Athletics

Haileybury excels in many of the games and sports, but it can’t play hockey, while New Liskeard, a town five miles to the north, along the lake shore, has possibly the best hockey team, for the size of the town, in the world. This team plays as near perfect hockey as I have ever seen the game played. I am told that last winter, when they had beaten all local teams, that the Victorias from Ottawa were brought here to play them. They went back to the capital good subjects for a change of name. The manager of the Canadian Soo brought here a professional team, and only won by a single point—the manager saying that “If I had the New Liskeard boys for one month, I could meet any hockey team in the world.” One cannot realize that such perfection of play could be possible in so small a town.

Athletic Bankers and Lawyers

The above was written before the bankers and lawyers played their game. I must therefore modify “Haileybury can’t play hockey.” Yes, modify it a whole lot. Some of them can play hockey. The bankers and lawyers are among the “some.” The umpire said it was a one to one game. It would have been a two to one, were it not that the lawyers carried their everyday practice into the play. They are so used to getting smoothly through close places, that they shot the puck clean through the mesh of the net without the umpire ever seeing it—so the lawyers say. The bankers say that the claim is an overdraft on fact and ^ refuse to cash up.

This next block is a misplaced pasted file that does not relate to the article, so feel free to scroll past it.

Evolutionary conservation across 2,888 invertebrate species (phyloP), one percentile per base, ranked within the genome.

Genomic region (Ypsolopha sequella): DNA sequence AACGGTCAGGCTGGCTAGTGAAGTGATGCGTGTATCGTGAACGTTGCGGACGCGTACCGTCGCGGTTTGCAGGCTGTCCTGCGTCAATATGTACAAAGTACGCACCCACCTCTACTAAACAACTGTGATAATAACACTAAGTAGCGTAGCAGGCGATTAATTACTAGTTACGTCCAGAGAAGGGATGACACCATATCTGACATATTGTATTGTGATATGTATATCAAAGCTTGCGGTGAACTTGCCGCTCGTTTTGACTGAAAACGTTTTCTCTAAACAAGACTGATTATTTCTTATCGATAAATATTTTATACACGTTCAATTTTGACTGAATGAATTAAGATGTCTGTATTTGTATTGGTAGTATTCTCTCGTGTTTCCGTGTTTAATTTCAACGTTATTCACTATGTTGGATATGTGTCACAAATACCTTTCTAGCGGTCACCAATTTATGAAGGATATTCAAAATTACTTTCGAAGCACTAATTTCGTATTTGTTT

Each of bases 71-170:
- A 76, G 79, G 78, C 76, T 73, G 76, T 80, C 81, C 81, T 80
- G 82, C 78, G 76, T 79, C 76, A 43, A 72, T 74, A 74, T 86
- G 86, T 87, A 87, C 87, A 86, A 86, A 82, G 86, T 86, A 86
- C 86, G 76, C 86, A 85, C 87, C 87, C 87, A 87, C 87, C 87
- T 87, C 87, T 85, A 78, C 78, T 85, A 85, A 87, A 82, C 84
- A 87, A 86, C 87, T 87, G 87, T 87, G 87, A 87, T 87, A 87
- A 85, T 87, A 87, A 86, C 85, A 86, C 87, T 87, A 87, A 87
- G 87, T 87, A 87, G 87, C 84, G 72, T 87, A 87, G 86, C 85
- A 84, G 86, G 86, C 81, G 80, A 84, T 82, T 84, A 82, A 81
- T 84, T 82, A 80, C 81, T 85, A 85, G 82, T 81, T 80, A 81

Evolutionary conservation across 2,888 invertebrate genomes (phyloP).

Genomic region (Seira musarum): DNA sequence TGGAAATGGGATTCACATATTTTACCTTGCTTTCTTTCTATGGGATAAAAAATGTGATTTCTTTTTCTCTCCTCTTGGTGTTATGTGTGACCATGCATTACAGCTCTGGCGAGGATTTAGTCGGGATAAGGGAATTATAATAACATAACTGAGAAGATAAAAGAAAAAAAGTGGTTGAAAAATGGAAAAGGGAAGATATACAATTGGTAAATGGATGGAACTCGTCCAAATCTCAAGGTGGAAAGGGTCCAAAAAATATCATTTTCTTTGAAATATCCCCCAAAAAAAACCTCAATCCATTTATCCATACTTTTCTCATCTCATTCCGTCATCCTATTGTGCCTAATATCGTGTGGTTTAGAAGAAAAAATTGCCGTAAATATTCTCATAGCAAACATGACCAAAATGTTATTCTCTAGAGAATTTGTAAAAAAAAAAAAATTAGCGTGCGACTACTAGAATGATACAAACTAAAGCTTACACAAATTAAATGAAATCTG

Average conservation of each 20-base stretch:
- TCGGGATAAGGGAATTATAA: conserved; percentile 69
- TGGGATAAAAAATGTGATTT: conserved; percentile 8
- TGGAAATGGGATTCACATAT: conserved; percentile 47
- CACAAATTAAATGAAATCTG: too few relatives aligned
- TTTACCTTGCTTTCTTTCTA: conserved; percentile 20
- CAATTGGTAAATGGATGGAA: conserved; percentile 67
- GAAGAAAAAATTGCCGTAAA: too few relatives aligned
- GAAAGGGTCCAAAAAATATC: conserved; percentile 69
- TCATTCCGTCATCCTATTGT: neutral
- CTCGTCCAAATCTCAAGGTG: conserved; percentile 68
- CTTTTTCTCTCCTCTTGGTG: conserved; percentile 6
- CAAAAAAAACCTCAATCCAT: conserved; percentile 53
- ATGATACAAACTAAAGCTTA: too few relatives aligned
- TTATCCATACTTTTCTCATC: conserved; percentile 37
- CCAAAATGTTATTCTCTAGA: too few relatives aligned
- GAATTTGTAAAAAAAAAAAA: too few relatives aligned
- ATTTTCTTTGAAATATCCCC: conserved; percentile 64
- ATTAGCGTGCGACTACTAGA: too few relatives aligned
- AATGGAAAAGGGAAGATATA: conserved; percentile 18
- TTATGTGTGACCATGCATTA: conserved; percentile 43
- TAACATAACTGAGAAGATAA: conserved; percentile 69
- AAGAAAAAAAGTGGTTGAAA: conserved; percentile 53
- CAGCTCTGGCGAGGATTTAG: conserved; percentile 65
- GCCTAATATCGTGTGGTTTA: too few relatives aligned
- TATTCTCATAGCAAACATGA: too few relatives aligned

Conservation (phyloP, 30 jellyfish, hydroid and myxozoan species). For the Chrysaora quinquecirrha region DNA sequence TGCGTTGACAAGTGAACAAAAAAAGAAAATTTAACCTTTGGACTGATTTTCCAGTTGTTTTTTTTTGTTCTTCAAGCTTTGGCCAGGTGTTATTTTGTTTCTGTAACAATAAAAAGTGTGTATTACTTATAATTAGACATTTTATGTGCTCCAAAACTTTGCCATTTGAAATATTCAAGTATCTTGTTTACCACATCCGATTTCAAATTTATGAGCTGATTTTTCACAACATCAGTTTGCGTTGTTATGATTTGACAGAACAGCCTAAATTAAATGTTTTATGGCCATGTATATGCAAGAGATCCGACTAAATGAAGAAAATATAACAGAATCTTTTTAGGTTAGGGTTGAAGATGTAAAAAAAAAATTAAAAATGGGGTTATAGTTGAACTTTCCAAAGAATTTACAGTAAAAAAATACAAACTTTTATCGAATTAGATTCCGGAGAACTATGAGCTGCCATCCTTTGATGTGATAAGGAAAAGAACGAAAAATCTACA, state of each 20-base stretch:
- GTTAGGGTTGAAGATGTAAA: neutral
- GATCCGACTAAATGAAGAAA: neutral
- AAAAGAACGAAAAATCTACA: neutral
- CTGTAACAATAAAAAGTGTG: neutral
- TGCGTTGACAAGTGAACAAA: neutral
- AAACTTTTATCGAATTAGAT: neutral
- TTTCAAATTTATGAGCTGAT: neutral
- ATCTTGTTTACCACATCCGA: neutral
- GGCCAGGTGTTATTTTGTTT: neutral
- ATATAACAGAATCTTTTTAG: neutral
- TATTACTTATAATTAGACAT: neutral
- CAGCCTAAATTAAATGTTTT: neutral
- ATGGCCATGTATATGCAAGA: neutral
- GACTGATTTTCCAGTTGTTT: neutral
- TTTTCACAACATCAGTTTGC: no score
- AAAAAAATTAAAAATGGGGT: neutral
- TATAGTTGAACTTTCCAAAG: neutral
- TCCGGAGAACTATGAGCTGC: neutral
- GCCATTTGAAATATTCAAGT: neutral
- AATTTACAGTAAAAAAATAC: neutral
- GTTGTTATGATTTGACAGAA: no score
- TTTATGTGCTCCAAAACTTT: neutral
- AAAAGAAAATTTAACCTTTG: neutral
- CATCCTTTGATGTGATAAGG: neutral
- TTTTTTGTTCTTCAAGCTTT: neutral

Your notion of lawyers is that they are anything but athletic, The Haileybury variety differ from your notion, and may be known by the “ One to One” with young men who are proverbial as among the best in physical manhood—the bankers.

Apropos of the legal profession of the town—twelve of them. They rank high in ability, and are fine specimens of men, strong, young and mentally and physically able. This may be said of the clergy and medical men as well.

Haileybury a Judicial Court Town—Perhaps

Efforts are being made to have’Haileybury the Court Town of this upper country. Now, all but the small cases have to be taken for trial to North Bay.

Capital of the New Province

Those who have a way of looking into the future, have made of Haileybury the capital city, when New Ontario shall have been made a separate province. They makejof New Liskeard and Haileybury one great city, with the capitol buildings on that magnificent site that lies between the two.